You can get away with hiring green if you have developed an in-house training program. Many cooperatives like Starnet Worldwide or associations such as the Floor Covering Installation Contractors Association offer valuable programs and outside resources to their members for help in this area. Each training program can be tweaked to highlight beginner, intermediate or advanced level candidates. All new hires should have some training, since familiarization with company procedures and core values is necessary.

There is much to be gained by all with a mentoring program where experienced, trustworthy commercial team members sharpen their own skills and offer a show-and-tell approach to the new hire. When a skilled salesperson demonstrates his prowess in front of the client, it can be more effective than a classroom setting with a manager.

When you have an immediate need, you’ll likely want to hire someone experienced in flooring sales from your own geographic region. Valuable resource may include well-connected mill reps and your own sales team, who can ask questions that would be awkward for you. You can offer a recruiting bonus or some other monetary incentive. You’d be surprised how cost effective a $500 honorarium can be! Run an ad in your local newspaper (print and online) or in a leading trade publication.

If you haven’t gotten the results you’d hoped, then you may want to go with a fee paid recruiter or headhunter specializing in commercial sales within the general area of flooring and commercial interiors. When looking for one, ask around for recommendations. You will have to sign an agreement for a specific period of time, pay a fee (or fees) and then detail exactly what attributes you’re after in this person. There are a variety of creative ways to pay headhunters: a retainer, monthly fees for an ongoing search, a percentage of first-year salary/bonus/commission, or a negotiated flat rate for the position. I’d be wary of any large, up-front payments. Any contract should allow for a 30 to 60 day employment window before fees are paid, perhaps a six-month guarantee stipulating that should you terminate the hire, you’ll get a free do-over from the recruiter.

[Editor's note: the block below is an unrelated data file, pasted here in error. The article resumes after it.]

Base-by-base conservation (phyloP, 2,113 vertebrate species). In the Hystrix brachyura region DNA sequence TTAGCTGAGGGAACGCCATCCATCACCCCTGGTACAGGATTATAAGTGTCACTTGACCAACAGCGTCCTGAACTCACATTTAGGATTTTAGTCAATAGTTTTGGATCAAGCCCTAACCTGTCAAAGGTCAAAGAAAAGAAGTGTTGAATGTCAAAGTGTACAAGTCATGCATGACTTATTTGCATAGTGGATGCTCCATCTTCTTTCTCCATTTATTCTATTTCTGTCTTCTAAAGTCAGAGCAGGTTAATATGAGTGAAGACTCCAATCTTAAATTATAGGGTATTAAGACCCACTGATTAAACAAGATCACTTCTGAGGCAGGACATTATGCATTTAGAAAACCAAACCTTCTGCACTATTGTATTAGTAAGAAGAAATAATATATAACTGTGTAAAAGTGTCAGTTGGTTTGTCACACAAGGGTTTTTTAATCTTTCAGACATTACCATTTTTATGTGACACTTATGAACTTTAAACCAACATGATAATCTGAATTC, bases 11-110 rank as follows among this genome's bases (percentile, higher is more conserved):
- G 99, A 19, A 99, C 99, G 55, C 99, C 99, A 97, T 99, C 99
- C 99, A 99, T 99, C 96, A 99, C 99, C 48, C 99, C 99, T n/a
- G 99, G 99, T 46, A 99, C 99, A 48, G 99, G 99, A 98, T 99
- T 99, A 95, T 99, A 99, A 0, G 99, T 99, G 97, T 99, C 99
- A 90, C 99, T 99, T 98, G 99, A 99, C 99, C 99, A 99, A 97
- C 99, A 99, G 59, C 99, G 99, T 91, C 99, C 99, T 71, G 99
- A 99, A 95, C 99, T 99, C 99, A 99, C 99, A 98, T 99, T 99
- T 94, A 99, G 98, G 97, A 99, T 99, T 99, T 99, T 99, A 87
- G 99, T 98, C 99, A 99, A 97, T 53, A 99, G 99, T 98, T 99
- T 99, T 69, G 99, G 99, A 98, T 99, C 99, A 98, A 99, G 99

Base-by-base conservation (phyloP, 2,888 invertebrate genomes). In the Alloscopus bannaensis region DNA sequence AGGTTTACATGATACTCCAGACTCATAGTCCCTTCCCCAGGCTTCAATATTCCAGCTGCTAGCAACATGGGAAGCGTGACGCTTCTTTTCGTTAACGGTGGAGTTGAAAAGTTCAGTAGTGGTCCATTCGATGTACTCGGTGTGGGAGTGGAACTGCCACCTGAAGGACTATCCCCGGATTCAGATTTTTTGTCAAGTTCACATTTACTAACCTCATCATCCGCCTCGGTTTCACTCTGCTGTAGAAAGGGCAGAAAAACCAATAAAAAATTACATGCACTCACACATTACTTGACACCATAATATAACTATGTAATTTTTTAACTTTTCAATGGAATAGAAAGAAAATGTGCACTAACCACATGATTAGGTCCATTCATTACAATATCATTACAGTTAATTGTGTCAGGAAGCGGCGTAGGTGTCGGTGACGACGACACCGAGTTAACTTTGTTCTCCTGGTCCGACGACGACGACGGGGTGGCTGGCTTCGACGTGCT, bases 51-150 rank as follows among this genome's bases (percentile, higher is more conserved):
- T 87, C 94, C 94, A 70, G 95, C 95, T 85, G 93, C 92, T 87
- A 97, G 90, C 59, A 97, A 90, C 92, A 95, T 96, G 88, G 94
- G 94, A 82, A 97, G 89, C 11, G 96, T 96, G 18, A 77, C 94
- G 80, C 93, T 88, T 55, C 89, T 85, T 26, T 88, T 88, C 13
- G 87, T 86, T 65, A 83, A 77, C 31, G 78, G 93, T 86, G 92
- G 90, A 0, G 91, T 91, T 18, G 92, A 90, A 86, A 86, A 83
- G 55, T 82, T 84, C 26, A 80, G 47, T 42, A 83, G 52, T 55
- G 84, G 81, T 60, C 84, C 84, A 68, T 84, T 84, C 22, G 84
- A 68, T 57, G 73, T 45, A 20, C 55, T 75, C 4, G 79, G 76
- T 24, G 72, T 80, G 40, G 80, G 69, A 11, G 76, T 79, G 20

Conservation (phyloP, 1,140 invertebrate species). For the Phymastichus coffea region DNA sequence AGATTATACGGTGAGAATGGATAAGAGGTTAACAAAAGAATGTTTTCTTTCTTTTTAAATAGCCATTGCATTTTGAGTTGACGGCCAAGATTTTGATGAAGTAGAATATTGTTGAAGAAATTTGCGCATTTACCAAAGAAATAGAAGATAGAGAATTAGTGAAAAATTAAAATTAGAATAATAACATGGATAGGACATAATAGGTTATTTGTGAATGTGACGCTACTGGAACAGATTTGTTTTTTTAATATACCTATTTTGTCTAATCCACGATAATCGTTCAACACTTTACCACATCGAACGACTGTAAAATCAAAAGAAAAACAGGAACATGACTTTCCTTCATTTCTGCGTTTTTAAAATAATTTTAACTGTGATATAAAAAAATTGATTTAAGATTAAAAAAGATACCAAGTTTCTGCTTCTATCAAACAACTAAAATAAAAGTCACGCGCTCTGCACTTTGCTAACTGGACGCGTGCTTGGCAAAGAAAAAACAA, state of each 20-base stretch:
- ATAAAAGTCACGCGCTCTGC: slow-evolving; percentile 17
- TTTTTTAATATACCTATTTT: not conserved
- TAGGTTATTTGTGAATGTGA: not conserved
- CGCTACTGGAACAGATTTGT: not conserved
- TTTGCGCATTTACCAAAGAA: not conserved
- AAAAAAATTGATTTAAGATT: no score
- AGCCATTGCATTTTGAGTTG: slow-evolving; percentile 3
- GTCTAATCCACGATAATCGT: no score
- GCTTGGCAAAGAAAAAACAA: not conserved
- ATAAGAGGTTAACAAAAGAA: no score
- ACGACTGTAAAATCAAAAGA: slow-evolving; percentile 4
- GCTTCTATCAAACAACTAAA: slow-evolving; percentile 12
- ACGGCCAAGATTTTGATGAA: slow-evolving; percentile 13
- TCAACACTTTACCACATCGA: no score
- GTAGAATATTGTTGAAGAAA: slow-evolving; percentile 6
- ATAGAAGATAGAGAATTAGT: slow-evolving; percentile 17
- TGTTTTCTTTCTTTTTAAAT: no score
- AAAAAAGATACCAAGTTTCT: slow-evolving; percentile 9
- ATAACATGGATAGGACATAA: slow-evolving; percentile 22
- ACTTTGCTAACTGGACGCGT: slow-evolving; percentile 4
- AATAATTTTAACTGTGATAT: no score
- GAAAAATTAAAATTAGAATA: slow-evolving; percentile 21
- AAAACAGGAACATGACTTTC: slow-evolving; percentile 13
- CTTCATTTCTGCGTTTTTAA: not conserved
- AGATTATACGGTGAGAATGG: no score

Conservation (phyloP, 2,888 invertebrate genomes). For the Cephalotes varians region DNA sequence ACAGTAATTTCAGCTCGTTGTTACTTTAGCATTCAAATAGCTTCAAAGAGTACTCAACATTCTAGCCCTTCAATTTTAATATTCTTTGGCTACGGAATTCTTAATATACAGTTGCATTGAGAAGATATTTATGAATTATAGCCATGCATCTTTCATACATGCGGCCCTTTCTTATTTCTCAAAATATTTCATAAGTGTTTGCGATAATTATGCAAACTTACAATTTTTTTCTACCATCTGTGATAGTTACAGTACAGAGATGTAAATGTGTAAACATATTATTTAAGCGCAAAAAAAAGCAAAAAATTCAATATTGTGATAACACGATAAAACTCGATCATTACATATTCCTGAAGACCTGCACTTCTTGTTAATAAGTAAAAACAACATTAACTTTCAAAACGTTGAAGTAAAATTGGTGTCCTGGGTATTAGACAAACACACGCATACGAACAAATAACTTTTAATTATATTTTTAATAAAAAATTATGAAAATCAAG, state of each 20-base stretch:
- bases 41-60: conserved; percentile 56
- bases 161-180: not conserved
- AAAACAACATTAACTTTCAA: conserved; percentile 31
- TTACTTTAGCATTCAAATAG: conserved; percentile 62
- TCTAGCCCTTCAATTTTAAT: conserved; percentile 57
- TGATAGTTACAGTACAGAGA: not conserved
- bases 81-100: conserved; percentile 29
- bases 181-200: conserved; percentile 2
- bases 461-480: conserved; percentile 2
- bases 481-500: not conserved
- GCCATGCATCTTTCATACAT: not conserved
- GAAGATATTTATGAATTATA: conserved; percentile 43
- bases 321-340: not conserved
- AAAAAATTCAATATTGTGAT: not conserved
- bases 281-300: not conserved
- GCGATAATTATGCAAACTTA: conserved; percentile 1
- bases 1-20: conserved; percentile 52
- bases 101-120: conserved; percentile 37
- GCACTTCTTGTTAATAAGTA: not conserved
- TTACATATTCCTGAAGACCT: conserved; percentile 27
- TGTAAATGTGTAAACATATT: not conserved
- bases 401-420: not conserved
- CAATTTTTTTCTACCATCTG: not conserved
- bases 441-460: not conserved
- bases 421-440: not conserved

If you have an urgent requirement or have just parted ways with an employee with a block of business to handle, you may find the headhunter route cheaper in the long run. Most specialists keep an open file of resumes with people that are looking for a change under the right circumstances. It is especially important to go this direction if you are after an experienced manager or upper echelon executive. You have little chance of doing this yourself without spending a lot of time and money.

Working with the right recruiter can produce a highly qualified pool of applicants more quickly than about any other method. You cannot appreciate their value until you’ve advertised a position, received 150 resumes, read each one and found fewer than 5% worthy of a personal interview. You also may be presented with applicants that have less experience than you’d hoped, but otherwise are a good fit. You are paying that headhunter for his expertise, time and interview skills. As one said to me, “I’ve got a tough job because my products can talk back, so I have to know what I’m selling.”

USE STOP-LOSS POINTS TO AVOID BIG LOSSES
The risk with both green and experienced personnel hires is finding out if the new employee is incompatible with company values or just cannot seem to perform the job itself. Just as many use stop losses when buying stocks, a similar feature should be in place before you hire for a position. This will force a logical approach with short, intermediate and long-term goals for the new hire. If the relationship is destined to fail, you need to know it as soon as possible so as to cut your losses. You should have some idea within 30 days if the new hire is going to be a disaster; within 90 days, you should have enough performance data to make a decision. For both your sakes, it should not stretch out beyond six months.

Having this hiring plan in writing is also a great defense again a litigious person who claims improper or illegal hiring practices. You do not want to be seen as acting in an arbitrary or capricious manner. A hiring plan sets out exactly what performance is expected, how it’s measured, within what time frame it’s measured, and remedial steps to be taken. Nothing beats taking the time to create a short written review of progress and discussing this with the individual. 

An outside consultant in human resources can be invaluable. They can assist in structuring the hiring and training process to avoid legal hassles, especially if it comes time for a termination. The amount of money paid for their expertise can be miniscule compared with legal bills if you are sued for biased hiring practices or wrongful termination. If you have measureable criteria, then most of the drama or the begging, screaming and tears can be avoided. Both sides will know that the placement isn’t working.

Hire from a position of strength. Know your actual costs. Detail what you expect by providing written goals. Train, then review performance. Follow your stop-loss points. With this approach, you can successfully hire either green or experienced personnel.

Copyright 2014 Floor Focus